Passing through the town, Bridge Street leads to the 17th-century stone bridge, Pont Fawr, which is two-way despite being wide enough for only one car. Apparently the unwritten rule says whichever driver reaches the brow of the bridge first gets right of way. It's worth stopping at The National Trust's Tu Hwnt Ir Bont Tearooms (pictured at the top of the page, along with Pont Fawr) if you haven't eaten. The walk continues straight past Tu Hwnt Ir Bont, south-west for 400 metres on the B5106. The road leading to Grey Mare's Tail waterfall is up the tree covered hill road ahead. If you fancy a slight detour, Gwydir Castle is to the left at the crossroads. There is a car park near the waterfall if you'd like to miss out this part of the walk.

Looking towards Trefiw from the stile at Grey Mare's WaterfallLooking towards Trefiw from the stile at Grey Mare's Tail Waterfall

Grey Mare's Tail Waterfall

When you reach the next junction (OS Map Reference SH789609), take the road to the right, past Nant Cottage. Grey Mare's Tail is over a stile on the right, just past the house. You'll glimpse the waterfall through the trees almost straight away and a steep, muddy path leads down to the base of the falls. What looked like a more friendly path can be taken from the north.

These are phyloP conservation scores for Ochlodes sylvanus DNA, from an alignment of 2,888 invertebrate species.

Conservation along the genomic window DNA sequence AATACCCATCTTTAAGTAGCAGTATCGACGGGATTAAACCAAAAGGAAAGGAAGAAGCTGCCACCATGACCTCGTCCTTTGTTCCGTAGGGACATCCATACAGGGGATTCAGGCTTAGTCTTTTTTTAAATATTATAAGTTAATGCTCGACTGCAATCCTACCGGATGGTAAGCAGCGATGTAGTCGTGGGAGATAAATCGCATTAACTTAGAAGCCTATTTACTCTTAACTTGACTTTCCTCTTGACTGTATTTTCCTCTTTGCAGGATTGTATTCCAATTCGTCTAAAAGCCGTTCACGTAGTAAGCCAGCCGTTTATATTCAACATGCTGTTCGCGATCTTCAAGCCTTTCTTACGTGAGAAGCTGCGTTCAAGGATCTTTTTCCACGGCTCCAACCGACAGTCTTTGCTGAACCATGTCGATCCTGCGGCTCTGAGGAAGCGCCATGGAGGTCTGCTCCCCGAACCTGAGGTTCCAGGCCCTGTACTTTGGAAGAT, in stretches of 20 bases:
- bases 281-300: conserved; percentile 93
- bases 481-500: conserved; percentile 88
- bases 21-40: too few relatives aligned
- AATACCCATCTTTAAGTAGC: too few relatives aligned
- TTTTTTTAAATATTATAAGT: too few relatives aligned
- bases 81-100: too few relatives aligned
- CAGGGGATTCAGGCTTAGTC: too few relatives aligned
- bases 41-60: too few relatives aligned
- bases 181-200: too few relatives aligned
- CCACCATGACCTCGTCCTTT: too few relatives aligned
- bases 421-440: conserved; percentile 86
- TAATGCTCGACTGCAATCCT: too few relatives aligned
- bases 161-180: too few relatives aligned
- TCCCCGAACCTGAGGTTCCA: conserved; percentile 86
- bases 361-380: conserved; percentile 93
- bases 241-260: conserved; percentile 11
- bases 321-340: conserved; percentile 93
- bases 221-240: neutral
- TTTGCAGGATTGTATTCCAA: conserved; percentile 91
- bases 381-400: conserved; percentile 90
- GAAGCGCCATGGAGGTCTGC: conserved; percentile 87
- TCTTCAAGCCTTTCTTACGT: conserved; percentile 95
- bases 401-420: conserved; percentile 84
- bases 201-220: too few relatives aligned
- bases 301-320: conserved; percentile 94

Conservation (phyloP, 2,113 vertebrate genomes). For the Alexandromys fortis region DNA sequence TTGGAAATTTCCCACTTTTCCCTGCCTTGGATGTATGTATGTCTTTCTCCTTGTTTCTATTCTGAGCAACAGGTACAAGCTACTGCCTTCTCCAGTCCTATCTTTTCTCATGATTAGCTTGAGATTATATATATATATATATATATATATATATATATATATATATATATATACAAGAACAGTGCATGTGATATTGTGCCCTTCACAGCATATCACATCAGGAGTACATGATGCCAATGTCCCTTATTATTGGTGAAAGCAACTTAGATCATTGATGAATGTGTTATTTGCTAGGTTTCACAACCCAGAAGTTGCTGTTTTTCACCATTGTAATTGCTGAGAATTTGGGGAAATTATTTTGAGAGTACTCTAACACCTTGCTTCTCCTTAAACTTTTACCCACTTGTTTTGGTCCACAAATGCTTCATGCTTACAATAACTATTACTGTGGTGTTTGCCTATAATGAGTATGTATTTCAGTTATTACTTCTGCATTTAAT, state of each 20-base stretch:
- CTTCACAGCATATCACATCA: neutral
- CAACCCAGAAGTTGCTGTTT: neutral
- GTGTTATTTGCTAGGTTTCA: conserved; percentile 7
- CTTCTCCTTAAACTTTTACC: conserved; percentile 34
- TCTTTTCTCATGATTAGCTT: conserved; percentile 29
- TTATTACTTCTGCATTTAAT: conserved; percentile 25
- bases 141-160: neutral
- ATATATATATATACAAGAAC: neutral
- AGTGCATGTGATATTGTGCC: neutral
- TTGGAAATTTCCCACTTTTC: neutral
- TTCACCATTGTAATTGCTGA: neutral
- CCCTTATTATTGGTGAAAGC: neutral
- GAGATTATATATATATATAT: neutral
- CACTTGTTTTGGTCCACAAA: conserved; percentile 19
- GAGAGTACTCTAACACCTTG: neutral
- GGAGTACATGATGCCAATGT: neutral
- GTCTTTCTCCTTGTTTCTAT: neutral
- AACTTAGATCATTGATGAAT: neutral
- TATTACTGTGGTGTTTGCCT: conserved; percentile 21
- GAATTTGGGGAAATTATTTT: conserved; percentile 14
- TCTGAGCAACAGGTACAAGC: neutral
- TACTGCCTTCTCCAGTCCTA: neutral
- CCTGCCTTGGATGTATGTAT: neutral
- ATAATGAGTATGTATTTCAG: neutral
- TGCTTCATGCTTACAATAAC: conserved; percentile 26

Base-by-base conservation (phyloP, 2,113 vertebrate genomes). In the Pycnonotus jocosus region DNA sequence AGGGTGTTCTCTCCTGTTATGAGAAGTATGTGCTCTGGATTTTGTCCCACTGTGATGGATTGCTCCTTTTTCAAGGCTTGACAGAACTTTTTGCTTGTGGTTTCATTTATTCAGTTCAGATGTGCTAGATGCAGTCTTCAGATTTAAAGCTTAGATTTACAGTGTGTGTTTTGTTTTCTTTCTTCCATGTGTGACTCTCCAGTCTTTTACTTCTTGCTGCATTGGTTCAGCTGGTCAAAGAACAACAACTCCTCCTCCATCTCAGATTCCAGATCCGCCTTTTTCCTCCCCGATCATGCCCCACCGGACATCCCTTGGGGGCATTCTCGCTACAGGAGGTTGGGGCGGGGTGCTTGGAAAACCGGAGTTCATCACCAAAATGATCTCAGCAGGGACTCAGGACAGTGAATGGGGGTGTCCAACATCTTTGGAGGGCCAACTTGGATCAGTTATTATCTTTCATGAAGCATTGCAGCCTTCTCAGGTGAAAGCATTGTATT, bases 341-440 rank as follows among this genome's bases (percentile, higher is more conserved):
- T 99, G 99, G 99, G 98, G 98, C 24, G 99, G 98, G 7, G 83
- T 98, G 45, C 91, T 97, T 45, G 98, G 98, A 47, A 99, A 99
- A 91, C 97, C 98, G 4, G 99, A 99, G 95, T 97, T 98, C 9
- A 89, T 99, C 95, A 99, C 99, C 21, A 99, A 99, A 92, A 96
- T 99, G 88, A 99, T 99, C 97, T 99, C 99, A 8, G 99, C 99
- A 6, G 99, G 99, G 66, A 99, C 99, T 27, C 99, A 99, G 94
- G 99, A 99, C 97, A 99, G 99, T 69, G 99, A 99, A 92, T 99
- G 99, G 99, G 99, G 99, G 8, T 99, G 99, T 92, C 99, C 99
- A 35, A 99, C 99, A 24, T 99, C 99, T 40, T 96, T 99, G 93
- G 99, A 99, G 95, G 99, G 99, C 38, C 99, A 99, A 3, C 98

Grey Mare's Waterfall (and that's me, just before I fell backwards into the plunge pool)Grey Mare's Waterfall

View more photos of Grey Mare's Tail Waterfall.

There's a smaller waterfall a few metres downstream that's worth checking out.

Ruins of Hafna Lead Mine

After this return uphill to the stile and Nant Cottage. From here continue south west along the road (this is the last major bit of road walking) towards the disused Hafna Mine (OS Map: SH780600). This road gets quite steep!